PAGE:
Volcanoes, a.k.a murder mountains of death. They’re all over the place, like zits on a teenager’s face. Some are dormant and will never cause trouble. Others erupt on a regular basis but result in nothing more than a bit of smoke. However, from time to time, our civilization encounters an eruption so powerful that it completely wipes out entire cities, like the one in Pompeii in 79 A.D. years that killed around 2,000 people. Can something like that happen again? It will. It’s just a matter of time before another volcano wrecks havoc on humanity. But where? We’ll examine 8 candidates. And because we’re so helpful, we’ll even let you know how worried you should be if you happen to live near any of them.
8. Tatun Group, Taiwan
When people think of Taiwan, few picture volcanoes. And yet scientists have said the Tatun Group shows all the indicators of a volcano. The city of Taipei is located nearby, so an eruption would create a whole lot of chaos as a result of mudflows and ash.
How worried should I be? You’ll probably be okay. But if a volcano erupts somewhere else and wipes out that community, pause for a moment and be grateful it’s not yours. And then carry on as usual because you’ve got some Netflix shows to binge on.
7. Mount Hood, Oregon
Mount Hood is the highest peak in the state and located around 90 minutes from Portland, the state’s biggest city. The volcano has been active intermittently over the past half a million years, with the last major eruption taking place around 300 years ago. The next eruption might not be powerful, but it could still cause serious problems in the surrounding area. Pyroclastic flows, ash clouds, and mudflows caused by collapsing domes could spell disaster.
How worried should I be? It wouldn’t hurt to be diligent. Make sure your car has a full tank of gas just in case you have to flee to Idaho on short notice.
6. Mount Merapi, Indonesia
One of the most active volcanoes in the country, with the most recent eruption occurring on May 11, 2018. Pyroclastic flows are the real threat here, spewing toxic gasses into the air and potentially endearing the 24 million people who live in the surrounding area.
How worried should I be? Moderately. Might want to update your will just in case.
5. Kilauea Volcano, Hawaii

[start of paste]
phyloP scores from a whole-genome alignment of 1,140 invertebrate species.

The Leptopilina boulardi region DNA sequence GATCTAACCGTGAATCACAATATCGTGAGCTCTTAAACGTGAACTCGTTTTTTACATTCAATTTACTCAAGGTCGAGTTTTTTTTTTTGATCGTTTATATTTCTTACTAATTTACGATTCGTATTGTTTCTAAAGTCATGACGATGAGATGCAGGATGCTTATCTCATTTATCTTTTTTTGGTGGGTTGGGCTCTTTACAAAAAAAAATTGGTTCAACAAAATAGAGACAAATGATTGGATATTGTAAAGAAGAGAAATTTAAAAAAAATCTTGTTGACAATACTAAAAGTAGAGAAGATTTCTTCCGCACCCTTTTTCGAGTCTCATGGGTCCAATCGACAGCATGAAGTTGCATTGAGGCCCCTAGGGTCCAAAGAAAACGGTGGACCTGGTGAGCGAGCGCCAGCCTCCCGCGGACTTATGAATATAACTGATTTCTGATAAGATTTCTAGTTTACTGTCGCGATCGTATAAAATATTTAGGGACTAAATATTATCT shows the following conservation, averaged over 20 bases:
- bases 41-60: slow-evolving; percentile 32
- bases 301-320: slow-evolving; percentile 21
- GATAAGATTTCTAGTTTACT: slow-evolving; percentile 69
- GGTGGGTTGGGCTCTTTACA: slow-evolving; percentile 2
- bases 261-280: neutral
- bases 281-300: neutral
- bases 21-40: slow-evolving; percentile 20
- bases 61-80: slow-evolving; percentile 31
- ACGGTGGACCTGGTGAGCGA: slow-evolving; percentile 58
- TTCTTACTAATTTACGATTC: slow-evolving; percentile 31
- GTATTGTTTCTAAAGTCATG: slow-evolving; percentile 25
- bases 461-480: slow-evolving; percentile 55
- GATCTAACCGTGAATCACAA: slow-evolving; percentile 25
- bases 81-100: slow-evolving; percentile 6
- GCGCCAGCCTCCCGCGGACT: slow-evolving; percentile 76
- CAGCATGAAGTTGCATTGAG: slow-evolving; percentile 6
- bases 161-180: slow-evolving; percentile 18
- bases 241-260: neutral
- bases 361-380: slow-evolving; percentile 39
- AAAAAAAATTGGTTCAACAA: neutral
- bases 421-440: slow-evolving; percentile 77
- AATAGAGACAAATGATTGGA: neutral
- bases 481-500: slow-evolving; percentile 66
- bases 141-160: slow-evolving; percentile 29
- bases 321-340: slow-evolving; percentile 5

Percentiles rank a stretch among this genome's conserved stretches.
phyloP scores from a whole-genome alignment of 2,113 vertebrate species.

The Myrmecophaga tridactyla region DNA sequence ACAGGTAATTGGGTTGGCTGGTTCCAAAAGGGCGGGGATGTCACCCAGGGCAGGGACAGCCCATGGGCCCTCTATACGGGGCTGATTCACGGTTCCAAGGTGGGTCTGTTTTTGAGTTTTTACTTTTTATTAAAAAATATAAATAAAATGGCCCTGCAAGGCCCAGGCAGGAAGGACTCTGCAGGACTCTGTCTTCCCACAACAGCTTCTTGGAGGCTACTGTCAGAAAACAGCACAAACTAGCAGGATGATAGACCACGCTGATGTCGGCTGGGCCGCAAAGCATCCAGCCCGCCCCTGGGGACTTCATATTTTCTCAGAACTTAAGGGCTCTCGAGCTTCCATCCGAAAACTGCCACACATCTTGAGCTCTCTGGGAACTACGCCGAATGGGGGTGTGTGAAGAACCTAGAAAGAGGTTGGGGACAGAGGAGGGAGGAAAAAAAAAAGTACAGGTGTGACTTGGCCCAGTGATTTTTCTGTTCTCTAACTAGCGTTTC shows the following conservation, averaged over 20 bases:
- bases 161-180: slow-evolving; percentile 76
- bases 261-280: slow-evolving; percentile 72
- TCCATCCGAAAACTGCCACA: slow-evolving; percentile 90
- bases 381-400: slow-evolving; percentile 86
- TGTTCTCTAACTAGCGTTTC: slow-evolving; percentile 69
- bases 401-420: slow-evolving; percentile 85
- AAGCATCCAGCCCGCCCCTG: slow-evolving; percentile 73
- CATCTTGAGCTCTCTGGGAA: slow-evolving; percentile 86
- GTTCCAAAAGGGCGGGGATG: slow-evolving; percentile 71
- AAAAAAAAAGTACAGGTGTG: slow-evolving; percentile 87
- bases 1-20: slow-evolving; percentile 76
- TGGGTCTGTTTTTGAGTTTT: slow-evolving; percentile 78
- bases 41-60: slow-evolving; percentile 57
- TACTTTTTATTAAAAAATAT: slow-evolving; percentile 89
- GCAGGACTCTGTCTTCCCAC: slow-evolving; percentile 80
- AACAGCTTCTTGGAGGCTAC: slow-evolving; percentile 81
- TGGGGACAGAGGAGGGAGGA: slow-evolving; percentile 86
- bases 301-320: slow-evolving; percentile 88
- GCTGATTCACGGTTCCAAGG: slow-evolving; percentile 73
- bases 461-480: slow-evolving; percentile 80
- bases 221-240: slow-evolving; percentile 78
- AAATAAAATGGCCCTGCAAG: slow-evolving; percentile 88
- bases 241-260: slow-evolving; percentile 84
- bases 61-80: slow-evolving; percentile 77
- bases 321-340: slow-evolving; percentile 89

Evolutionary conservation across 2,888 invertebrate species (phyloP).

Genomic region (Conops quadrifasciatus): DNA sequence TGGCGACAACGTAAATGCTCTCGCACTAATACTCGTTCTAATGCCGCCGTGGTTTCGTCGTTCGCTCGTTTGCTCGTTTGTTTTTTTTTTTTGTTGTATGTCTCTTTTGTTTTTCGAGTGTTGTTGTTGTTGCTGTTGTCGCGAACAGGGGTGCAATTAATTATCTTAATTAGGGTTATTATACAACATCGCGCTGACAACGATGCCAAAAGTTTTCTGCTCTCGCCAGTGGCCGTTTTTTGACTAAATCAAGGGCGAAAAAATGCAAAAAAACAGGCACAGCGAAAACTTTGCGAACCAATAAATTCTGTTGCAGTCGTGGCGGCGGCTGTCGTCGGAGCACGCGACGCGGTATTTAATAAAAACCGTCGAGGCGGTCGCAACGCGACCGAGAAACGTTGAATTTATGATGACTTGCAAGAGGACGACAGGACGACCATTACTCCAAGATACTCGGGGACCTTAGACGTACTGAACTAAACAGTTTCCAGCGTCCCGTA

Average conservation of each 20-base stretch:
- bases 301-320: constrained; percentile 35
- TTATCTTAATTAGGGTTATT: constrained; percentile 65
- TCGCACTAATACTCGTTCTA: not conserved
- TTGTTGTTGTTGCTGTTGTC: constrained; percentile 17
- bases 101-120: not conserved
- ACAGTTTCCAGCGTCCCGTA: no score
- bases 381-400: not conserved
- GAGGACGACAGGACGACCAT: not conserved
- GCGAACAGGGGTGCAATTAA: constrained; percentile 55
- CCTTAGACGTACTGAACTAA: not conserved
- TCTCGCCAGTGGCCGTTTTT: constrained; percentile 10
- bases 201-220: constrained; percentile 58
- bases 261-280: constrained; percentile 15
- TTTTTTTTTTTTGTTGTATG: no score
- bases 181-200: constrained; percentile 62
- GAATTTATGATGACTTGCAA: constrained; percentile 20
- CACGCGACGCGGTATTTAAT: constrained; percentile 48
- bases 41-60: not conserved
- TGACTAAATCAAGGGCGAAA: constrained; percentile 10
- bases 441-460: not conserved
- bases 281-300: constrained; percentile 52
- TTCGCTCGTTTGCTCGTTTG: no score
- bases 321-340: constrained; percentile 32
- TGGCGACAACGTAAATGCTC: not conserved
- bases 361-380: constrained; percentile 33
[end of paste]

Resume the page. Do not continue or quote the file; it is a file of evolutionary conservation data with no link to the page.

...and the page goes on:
Kilauea is the most active of the five volcanoes on the Hawaiian islands. From 1983 until 2018, it erupted on a continuous basis, with a major eruption taking place that last year. Every major eruption leads to damage and the evacuation of the area communities. It has also triggered a few earthquakes over the years.
How worried should I be? Feel free to chew on your fingernails for a significant portion of your day. But also find time for other activities. Fly a kite. Bake a cake. Teach yourself an exotic foreign language like Uzbek. Finding a proper balance is important.
4. Mount Pinatubo, the Philippines
4,800 feet tall and located 55 miles northwest of the country’s capital of Manilla, Mount Pinatubo is a case study of how a seemingly quiet, inactive volcano can suddenly unleash its wrath on the populace. When it erupted in 1991 — for the first time in more than 600 years — it rained down ash and heavy rocks that led to the death of 700 people and left more than 100,000 homeless.
How worried should I be? Invest in a fully-stocked liquor cabinet.
3. Coatepeque Caldera, El Salvador
Roughly 60,000 years ago, a lake formed around this large caldera after the collapse of a group of stratovolcanoes along with the Santa Ana, one of the largest volcanoes in the country. Because of its central location and the fact that the lake increases the potential for mudslides and explosiveness, the potential for catastrophe is immense.
How worried should I be? We’d go ahead and hyperventilate if we were you.
2. Mount Fuji, Japan
Containing the tallest peak in Japan, the biggest volcano in Japan hasn’t actually erupted since 1707, spurred on by an earthquake that had occurred earlier that year. The ash and debris managed to reach Tokyo. What had scientists concerned about is the lasting effects of the 2014 earthquake, which raised pressure below Fuji. If the volcano blows, the 25 million inhabitants of the surrounding area could be affected.
How worried should I be? Look out the window and really soak in the memories of that beautiful, lush backyard garden of yours before it all turns to ash.
1. Campi Flegrei, Italy
There are two problems going on here. First, it’s a caldera that is feeling a tad restless. Second, it sits within an area with a population of 6 million. So if it suddenly goes BOOM, a whole lot of people are going to suffer the consequences. The last time it erupted was in 1538 and while it was relatively uneventful, it’s due for something big.
How worried should I be? Let the insanity set in! Ahhhhh!!! Chuck a chicken off the roof of a building for no good reason! Ahhhh!!!